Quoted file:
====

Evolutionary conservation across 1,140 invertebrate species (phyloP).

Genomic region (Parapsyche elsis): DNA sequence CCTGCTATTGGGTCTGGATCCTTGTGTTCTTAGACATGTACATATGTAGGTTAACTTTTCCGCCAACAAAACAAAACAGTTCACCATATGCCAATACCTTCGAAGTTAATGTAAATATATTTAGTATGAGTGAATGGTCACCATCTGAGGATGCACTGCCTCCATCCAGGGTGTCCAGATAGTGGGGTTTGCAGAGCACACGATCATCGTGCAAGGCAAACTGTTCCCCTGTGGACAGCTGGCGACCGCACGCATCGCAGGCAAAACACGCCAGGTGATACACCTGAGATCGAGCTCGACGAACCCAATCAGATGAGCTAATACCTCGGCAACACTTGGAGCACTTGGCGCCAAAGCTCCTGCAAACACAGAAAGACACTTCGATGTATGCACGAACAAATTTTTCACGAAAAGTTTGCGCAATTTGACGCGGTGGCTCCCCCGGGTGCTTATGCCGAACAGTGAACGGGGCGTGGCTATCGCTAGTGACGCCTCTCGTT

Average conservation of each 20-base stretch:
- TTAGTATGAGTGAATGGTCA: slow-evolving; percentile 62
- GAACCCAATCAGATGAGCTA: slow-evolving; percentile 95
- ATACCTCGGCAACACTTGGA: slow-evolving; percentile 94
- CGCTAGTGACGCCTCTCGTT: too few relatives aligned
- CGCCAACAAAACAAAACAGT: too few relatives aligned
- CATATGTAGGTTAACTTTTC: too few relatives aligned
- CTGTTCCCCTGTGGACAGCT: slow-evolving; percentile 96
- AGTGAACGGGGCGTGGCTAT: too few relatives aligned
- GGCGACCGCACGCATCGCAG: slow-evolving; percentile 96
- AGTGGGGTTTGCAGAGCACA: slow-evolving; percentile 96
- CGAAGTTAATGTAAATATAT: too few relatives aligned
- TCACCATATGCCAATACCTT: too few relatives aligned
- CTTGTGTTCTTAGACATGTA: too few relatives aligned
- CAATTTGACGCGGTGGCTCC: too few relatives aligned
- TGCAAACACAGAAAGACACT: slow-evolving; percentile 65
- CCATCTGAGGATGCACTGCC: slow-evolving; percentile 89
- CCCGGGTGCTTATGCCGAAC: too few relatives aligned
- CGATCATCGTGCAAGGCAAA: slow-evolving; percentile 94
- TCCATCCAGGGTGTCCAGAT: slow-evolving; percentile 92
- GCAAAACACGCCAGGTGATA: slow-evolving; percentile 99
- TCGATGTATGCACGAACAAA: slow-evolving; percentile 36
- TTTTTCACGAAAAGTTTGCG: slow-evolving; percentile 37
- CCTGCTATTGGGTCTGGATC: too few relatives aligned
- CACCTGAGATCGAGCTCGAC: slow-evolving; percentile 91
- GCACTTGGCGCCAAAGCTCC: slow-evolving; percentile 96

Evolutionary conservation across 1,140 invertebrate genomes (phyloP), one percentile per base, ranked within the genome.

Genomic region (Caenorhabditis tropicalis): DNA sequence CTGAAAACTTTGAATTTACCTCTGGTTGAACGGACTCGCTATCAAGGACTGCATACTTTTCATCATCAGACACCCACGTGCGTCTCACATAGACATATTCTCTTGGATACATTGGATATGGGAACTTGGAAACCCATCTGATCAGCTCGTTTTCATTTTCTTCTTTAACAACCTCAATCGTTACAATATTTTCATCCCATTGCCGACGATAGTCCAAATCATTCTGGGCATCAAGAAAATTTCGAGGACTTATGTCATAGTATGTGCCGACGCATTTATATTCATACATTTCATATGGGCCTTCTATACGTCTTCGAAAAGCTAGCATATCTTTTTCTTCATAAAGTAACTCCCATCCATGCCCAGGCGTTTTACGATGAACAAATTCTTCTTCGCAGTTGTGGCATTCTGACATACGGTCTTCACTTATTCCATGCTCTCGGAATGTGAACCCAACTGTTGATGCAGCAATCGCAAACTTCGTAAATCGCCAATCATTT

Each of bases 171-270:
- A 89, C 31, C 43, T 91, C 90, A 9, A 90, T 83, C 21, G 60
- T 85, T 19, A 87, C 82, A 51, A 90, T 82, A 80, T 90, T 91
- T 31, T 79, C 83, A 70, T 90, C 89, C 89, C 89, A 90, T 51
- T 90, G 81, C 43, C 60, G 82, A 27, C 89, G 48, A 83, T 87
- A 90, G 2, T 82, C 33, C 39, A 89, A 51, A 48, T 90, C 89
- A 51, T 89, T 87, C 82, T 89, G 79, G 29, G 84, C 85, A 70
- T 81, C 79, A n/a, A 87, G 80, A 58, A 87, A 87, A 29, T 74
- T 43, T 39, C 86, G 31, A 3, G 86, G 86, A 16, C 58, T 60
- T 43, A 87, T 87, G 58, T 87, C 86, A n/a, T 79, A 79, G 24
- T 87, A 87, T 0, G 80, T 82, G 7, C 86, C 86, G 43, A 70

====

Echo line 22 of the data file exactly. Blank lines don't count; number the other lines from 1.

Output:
- TCCATCCAGGGTGTCCAGAT: slow-evolving; percentile 92